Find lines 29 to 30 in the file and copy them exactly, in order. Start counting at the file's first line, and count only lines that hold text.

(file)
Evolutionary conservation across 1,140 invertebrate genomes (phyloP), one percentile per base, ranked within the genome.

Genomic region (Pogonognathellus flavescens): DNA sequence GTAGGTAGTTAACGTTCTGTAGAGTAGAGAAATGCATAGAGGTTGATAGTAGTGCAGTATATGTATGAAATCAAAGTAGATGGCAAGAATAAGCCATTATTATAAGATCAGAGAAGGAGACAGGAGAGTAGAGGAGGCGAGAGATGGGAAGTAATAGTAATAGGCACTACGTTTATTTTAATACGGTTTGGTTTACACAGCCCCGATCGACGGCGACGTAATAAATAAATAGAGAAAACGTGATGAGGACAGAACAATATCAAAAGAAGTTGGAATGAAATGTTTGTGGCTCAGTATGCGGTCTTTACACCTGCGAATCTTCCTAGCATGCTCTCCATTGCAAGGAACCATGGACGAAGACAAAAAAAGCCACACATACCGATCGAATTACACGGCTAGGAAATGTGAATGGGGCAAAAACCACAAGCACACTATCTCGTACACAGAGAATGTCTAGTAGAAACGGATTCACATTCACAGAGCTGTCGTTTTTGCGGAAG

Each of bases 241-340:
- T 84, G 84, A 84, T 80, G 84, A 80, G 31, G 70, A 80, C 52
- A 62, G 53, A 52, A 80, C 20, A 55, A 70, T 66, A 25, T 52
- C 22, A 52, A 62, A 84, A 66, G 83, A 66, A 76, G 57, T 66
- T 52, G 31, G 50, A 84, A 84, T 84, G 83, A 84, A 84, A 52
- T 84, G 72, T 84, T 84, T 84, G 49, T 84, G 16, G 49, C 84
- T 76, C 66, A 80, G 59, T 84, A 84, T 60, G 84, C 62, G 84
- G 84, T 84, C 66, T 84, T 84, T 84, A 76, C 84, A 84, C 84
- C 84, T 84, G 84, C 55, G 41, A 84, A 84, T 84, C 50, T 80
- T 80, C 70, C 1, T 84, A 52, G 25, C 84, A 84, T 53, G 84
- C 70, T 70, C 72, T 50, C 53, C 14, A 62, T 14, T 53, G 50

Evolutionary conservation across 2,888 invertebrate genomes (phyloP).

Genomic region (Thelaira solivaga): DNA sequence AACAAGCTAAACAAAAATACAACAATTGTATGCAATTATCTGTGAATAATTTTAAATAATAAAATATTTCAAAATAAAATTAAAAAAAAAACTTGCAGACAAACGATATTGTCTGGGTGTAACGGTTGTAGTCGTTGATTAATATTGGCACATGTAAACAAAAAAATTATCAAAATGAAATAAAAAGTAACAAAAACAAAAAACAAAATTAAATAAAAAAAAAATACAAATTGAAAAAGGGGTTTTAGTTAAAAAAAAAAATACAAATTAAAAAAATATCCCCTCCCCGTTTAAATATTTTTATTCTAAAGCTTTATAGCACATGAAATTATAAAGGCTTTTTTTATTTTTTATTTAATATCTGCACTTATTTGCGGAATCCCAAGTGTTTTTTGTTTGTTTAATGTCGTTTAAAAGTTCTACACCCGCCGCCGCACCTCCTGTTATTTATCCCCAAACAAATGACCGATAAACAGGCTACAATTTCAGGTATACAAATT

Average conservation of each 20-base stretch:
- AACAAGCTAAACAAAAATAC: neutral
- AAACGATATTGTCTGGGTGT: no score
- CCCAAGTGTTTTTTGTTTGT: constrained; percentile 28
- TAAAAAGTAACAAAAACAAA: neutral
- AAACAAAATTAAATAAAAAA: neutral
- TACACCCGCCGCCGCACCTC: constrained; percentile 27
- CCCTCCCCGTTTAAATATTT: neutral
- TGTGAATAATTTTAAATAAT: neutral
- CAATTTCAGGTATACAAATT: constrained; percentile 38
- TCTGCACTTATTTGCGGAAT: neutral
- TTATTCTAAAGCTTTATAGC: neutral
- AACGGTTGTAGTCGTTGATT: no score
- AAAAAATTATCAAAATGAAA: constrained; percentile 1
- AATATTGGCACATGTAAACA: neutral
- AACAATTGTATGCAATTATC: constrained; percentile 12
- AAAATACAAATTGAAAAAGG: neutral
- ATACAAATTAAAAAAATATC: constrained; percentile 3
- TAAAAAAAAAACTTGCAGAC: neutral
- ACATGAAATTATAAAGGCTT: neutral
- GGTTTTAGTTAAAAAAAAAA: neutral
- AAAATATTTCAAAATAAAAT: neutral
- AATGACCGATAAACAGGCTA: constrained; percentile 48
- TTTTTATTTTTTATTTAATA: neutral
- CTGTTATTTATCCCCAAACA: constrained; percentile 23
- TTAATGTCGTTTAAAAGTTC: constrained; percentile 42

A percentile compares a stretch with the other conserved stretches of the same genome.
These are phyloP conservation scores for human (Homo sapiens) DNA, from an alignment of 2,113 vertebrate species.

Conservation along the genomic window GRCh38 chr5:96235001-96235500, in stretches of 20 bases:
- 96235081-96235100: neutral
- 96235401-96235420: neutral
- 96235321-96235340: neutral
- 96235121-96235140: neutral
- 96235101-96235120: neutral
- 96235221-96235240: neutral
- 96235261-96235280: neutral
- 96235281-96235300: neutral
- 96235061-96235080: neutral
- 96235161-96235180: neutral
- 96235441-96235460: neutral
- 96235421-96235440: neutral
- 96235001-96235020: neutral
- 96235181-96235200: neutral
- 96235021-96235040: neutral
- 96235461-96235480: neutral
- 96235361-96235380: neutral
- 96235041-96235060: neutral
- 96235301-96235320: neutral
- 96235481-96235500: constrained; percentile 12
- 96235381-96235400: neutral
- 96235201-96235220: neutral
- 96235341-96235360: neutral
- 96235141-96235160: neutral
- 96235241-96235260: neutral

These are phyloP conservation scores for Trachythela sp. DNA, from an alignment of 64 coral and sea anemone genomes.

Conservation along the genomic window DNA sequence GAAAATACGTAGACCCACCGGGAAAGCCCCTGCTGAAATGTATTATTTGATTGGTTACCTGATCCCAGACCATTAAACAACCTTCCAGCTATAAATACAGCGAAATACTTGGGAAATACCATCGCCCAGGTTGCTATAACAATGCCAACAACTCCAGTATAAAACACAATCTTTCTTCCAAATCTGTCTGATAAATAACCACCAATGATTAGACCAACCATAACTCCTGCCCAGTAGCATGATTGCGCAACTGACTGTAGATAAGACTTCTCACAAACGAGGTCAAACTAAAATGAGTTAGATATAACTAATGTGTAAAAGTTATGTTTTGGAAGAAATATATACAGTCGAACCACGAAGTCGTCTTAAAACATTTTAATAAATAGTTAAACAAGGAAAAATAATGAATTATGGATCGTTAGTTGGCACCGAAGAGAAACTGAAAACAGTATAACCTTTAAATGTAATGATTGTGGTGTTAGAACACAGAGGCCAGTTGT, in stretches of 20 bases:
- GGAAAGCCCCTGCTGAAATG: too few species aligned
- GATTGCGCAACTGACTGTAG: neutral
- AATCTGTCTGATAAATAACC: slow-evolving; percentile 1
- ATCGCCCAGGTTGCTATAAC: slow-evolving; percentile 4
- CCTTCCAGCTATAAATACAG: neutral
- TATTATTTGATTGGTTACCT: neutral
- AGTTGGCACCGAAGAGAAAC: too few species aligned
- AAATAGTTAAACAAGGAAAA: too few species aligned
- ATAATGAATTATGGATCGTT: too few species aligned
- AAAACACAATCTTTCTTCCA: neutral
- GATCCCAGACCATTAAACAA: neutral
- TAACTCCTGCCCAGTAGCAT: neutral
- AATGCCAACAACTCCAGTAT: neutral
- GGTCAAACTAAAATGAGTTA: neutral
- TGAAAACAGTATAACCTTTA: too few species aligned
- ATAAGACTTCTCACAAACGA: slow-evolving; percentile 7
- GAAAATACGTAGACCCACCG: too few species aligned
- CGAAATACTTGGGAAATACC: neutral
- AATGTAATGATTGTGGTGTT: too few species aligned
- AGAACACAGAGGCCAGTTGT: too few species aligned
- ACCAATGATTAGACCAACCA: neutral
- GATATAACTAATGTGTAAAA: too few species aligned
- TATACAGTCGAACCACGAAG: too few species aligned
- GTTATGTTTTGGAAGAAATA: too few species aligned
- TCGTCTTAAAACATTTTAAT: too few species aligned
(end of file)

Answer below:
- AAAAAATTATCAAAATGAAA: constrained; percentile 1
- AATATTGGCACATGTAAACA: neutral